When the dust settles
When the dust settles, what have we learned? Much of our news reporting is dust chasing. We look for the scuffle, report the melee, and move on to the next conflict. Humans kick up enough dust to foster this cycle in perpetuity. Unfortunately, in our endless pursuit of today’s dust storm, we sometimes forget to pause and reflect upon the deeper implications of yesterday’s crisis. We might know what happened yesterday, but we have no idea why it happened or what it even means.
It’s true that political pundits, talk show hosts, and even bloggers try to make sense of it all. But their observations are often canned, prepackaged, knee jerk reactions. It’s as if their answers are waiting on the shelf for a problem to happen. They use today’s crisis to champion yesterday’s answers.
Sometimes I like to play a game with myself. When a big news event occurs, I try to guess how each pundit will spin the story to make room for his or her agenda. The creativity of our sooth sayers is astounding. I watch as my conservative friends turn every story into “That’s because we have too much governmental control” or “That’s because the public school system is run by God hating liberals” or “That’s because we’re just too politically correct.” On the other side, I watch as my liberal/progressive friends turn every story into “That’s why we should try George Bush for war crimes” or “That’s why all Christians are fundamentalist wackos!”
So many of these observations have a baby doll, pull string feel. The crisis of the moment is just an excuse to once again rail against the same old things. Seconds after a horrific shooting, we pull the string and spout our canned solutions. Before the dead can be mourned, we are already championing our competing gun control opinions. Instead of waiting for the investigation, we are spewing our allegations, speculations, and observations as gospel fact. Whether it’s the war against terrorism or our economic woes at home, we use each turn and twist of the day to promote our preconceived presuppositions.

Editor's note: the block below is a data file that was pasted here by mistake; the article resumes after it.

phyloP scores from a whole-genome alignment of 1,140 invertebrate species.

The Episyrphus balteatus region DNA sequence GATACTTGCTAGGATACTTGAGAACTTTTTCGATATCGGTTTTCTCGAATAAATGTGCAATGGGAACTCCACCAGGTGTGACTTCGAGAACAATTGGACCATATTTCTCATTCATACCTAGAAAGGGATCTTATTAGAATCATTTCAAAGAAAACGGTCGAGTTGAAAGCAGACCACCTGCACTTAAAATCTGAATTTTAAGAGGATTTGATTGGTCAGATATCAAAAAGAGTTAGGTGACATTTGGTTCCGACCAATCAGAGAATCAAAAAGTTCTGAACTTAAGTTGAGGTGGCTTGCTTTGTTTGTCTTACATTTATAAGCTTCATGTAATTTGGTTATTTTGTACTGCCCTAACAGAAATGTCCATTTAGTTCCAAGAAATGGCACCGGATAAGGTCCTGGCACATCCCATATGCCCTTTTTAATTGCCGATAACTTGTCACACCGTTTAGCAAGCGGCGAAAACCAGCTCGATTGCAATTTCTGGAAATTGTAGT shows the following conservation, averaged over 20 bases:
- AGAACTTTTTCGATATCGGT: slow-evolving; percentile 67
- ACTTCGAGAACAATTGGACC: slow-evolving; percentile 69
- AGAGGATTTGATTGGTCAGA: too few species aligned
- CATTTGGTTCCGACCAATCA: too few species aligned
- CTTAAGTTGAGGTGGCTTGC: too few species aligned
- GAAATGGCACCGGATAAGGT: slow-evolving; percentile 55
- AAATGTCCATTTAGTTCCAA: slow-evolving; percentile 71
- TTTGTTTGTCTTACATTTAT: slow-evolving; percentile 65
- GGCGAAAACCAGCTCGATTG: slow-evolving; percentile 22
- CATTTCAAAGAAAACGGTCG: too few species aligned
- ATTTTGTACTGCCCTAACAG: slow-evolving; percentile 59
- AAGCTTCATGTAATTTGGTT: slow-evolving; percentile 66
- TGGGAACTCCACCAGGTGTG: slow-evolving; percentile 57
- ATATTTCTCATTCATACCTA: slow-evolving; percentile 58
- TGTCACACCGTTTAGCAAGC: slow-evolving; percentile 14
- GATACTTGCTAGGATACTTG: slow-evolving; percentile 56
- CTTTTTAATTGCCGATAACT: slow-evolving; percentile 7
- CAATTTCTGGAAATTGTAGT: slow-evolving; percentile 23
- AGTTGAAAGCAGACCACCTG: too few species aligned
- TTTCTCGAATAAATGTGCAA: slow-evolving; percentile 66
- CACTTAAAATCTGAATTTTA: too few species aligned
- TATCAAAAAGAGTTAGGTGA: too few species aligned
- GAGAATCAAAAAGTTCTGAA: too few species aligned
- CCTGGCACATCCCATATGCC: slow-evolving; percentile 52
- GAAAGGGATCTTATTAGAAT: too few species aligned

Very little learning occurs in this environment. The purpose of our modern day populist prognosticators is not to inform, inspire, or educate. Rather, their goal is to gain an agreeing audience. Instead of facilitating important discussion and debate, our media outlets often preach to the choir. In other words, conservatives speak to conservatives, liberals speak to liberals, and nothing much gets done.
Even our supposed “no spin zones” or “fair and balanced” programs simply choose a dogma to preach above and beyond the nuances of each distinct problem. Sometimes it appears many individuals in the media start with the preposterous presumption that they actually know the answers. This profound arrogance is frightening.
Each of us has a right to our own opinion. However, we also have a responsibility to actually grow in our awareness and understanding of the world. The great problems and struggles of our time will not be solved with reactionary cliches. Political pundits and media moguls will not save us. Change requires a willingness to dig deeper and look below the superficial surface. Unfortunately, the discussion seldom moves beyond platitudes. It’s far easier to decry familiar foes than to find a real world remedy.
This is my prayer for the times in which we live. “Father God, open our eyes to the possibility of transformation. Keep us from the cynical, spectator spirit of our age. Forgive us for our haughty demeanor. How can we know all the answers when we barely even know ourselves. Give us hope for the possibility of a better tomorrow. Give us courage to pursue the real answers, even when those answers force us to face our own failings. Father God, open our hearts to the truth. Help us find the truth, when the dust settles.”